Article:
It was close to midnight a few weeks into my senior year at university. I was looking at my planner – the one I’d decoupaged and filled out at the bright hopeful beginning of the semester – looking at the deadlines listed, but not caring.
This wasn’t like me. Sure, during my previous fifteen years of education, there had been assignments I disliked, reading I skimmed, projects I put off, papers I wrote slapdash and half-heartedly. But I always cared, overall. I always turned something in and felt disappointed in myself if it was subpar. I got good grades. I liked learning and loved college.
When I looked at my planner that night and didn’t feel excited for the classes I liked, resentment at the busywork, or concern that I had a big quiz tomorrow morning and hadn’t even bought the book yet – didn’t feel anything at all – a little red flag waived quietly in the back of my mind. I knew I should care. Why didn’t I care? Something wasn’t right. Something was, in fact, quite wrong.
But I ignored that flag. I didn’t do that reading. I didn’t take that quiz, or ever buy that book. I just didn’t care.
That was the first hushed sign that I was depressed.
If you’ve been on the Internet this week, or even just walked near a wi-fi hotspot, you have undoubtedly heard that once-and-future doodle-blogging queen Allie of Hyperbole And a Half is back, with a follow-up to her now year-and-a-half-old post on depression. It’s dark humor at its best, astute and relatable.
For me, the most insightful part of the post was the dead fish, or the idea that well-meaning people will offer alot of hopeful, unsolicited solutions – but not to the problem you have. They will think you are sad, not depressed. In a rut, not depressed. Ignoring God, not depressed. So they’ll try to make you cheery, try new things, pray more. Then it doesn’t work, and you resent them for not recognizing how dead your fish are and they get frustrated or confused because you aren’t better yet.
My senior year, I didn’t tell many people I was depressed. Those I did largely offered their love and support without overbearing advice. I was blessed with good friends and mentors.
But a few people, trying to be helpful, did give me some problematic guidance. If there are people in your life dealing with depression, I would recommend not ever repeating these things to them:
- “Read your Bible more. You just need more truth in your life!” Especially don’t say this as an alternative to counseling or other treatment. I actually did read my Bible more during this episode of depression (especially as I was starting to come out of it) than any other time in my life, and I prayed, reflected and journaled constantly. I spent lots of time in the Psalms and actually felt pretty connected to God. I would gulp down an obscure Old Testament book in a sitting, which helped me feel a little more like an accomplished human being (I read a book today – a whole book! Look at me, being a person who does things!). It was sometimes comforting but didn’t miraculously cure me.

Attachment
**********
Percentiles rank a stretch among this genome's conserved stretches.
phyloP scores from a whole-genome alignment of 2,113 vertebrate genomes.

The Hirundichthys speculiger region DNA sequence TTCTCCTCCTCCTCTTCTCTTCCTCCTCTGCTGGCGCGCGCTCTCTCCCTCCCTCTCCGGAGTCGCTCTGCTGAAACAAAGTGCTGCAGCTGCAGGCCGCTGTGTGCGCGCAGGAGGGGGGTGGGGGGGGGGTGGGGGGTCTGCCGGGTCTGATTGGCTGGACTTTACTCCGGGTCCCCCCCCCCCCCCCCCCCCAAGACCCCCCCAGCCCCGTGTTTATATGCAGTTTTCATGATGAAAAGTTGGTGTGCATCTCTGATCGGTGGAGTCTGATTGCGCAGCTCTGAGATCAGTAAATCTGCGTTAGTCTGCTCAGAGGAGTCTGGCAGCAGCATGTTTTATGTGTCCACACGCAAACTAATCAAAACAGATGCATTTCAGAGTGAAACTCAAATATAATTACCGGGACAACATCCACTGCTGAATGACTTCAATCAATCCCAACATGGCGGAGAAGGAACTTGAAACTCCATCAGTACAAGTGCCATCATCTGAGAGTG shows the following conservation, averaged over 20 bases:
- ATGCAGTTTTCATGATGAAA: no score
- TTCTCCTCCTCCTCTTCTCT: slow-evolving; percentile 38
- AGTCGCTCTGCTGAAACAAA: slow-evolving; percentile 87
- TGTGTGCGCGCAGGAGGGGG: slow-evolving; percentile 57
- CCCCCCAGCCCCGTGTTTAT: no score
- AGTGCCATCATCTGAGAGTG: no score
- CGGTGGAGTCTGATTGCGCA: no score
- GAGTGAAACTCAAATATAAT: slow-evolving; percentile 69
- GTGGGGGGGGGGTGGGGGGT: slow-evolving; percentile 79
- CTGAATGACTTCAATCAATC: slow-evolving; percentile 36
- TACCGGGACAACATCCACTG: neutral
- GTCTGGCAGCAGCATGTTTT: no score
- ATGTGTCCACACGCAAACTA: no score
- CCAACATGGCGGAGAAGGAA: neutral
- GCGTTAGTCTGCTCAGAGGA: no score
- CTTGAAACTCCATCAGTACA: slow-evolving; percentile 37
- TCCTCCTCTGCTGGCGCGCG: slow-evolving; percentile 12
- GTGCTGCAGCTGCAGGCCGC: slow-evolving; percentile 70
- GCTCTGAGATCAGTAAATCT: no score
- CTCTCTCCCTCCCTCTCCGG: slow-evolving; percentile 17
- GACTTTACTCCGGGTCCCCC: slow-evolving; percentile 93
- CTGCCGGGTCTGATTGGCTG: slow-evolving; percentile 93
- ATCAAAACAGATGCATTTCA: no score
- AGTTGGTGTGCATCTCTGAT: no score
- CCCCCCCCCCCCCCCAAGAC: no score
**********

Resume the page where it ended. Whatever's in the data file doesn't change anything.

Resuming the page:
Bad advice because: It assumes your depression is a spiritual problem; expects God will heal you quickly and fully if you follow step 1-2-3 of outward spirituality; suggests you’re at fault for not being a better Christian or for listening to the lies of the devil or Oprah or whoever.
- “Why don’t you just put on some makeup?” You may have noticed Allie draws herself in a hoodie. That detail of her story is alarmingly familiar. There is something so wonderfully womb-like about a baggy sweatshirt. It protects you, helps you feel invisible. And it takes no outfit planning or color coordinating. It is the uniform of self-loathing. It is the 100%-cotton, made-in-China embodiment of “I don’t care.” I threw on a hoodie with jeans, shorts, or boxers (oh hey dorm life) almost every day, for months. I avoided the draining task of swiping on mascara as much as possible. I didn’t look good, but I didn’t care.
Bad advice because: It suggests you’re just not feeling confident about yourself, you’re in a rut, you’ll feel better with a little glitz and glamour; it says that keeping up appearances is more important than dealing with your condition; it emphasizes how incapable you are of taking care of yourself. (And the last thing you need is someone giving you more fuel for hating yourself.) It also confuses a symptom of depression for its cause.
- “Just try harder.” This is often accompanied with a short list of specific things you should be trying harder at. Let me explain something about depression: You have no energy and no ambition. Just leaving your room or pulling on sweats takes a whole lot of trying hard. Getting through the responsibilities of the day takes a whole lot of trying hard. Doing good or therapeutic things like painting, praying, running, eating your veggies, going to counseling, talking to your mom: that takes a whole lot of trying hard – and even when you do those things (and I did, at least once I recognized what was happening), even when you expend all that effort, you might still be depressed. Someone saying “try harder” only worsens the feelings of hopelessness or failure.
Bad advice because: It assumes this is a character issue; suggests you’re just lazy or self-centered; believes you can heal yourself by thinking happy thoughts or building some character. It blames you for your depression, faults you for wallowing too long.
Depression doesn’t have a timeline or recovery a formula. Be wary of oversimplifying. Because despite good intentions or great effort, no amount of Obadiah, makeup, or trying can resurrect dead fish.